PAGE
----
Japan’s telecoms giant Nippon Telegraph & Telephone plans to arrest a long-term decline in its profit by building up non-core businesses such as real estate and intellectual property, in a move that challenges the international trend against diversified conglomerates.
Satoshi Miura, president of Nippon Telegraph & Telephone, one of Japan’s largest companies, told the Financial Times on Tuesday that he needed to bring NTT’s telecoms businesses “back on track.” But “only doing such things is not enough to create a growth trend. That’s why we would like to expand our operations in non-telecoms businesses,” he said.
The comments by Mr Miura, who became head of NTT last month, go against the trend among the world’s largest companies of splitting off non-core businesses – largely under pressure from aggressive activist shareholders. In Japan, activist shareholders have been strongly opposed in particular to non-property companies dabbling in the real estate market, which was the source of many firms’ financial difficulties after land prices collapsed and Japan’s bubble era ended in the 1990s.
But Mr Miura said it made sense for NTT to utilize its own valuable real estate, which includes prized telephone offices in various town centres dotted about Japan. It plans, for example, to replace corporate apartments and other facilities with “condos which can be sold to employees”. Mr Miura added that NTT had three research and development subsidiaries, which had made progress in fuel cell, ozone sensor and broadcasting technology as well as strictly telecoms areas. These R&D subsidiaries showed promise but “we have to strengthen their marketing capability. The commercialization needs to be more active,” he said.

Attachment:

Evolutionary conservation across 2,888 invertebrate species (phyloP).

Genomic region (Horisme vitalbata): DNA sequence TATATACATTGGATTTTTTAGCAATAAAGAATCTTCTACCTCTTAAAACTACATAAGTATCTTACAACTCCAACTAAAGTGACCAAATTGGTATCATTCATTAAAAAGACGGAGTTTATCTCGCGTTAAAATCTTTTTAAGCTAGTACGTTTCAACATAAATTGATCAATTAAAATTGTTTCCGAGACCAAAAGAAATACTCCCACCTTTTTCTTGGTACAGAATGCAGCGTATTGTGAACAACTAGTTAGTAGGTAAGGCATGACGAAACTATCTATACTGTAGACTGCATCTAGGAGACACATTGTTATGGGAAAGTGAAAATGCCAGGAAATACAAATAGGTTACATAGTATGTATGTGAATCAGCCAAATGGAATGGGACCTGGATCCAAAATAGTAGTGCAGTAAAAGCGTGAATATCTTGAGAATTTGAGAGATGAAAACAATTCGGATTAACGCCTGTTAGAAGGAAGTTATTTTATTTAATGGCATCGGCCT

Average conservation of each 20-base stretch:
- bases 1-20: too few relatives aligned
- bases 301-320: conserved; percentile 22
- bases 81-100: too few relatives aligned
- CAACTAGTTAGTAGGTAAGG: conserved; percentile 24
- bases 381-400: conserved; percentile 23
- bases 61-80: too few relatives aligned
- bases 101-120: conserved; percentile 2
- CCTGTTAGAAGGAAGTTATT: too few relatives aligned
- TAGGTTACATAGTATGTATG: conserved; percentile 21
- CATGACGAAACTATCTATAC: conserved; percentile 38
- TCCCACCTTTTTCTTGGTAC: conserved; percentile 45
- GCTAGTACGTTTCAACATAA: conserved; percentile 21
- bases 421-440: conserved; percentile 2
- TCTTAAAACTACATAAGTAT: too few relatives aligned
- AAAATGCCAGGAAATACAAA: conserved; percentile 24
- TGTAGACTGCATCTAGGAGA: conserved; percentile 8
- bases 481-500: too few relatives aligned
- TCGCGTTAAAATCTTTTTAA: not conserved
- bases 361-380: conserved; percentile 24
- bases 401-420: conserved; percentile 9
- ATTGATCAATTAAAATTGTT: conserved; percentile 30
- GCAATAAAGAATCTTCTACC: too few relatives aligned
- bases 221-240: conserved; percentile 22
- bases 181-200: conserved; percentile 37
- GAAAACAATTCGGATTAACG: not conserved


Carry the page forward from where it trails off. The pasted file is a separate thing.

Mr Miura plans to boost revenue from non-telecoms business from Y700bn to Y1,000bn “as soon as possible”. He did not give a profit target for non-telecoms operations. NTT’s revenue was Y10,761bn in the year to March. The company’s revenue has been eroded by a decline in the number of fixed-line telephone customers, and by severe competition in the mobile market hitting profit at NTT DoComo, its biggest subsidiary by earnings.
Asked whether there was a risk in expanding its non-core operations, the new president said NTT had already built up considerable expertise in those areas. For example, it has a listed property subsidiary, NTT Urban Development, which rents out Tokyo office space.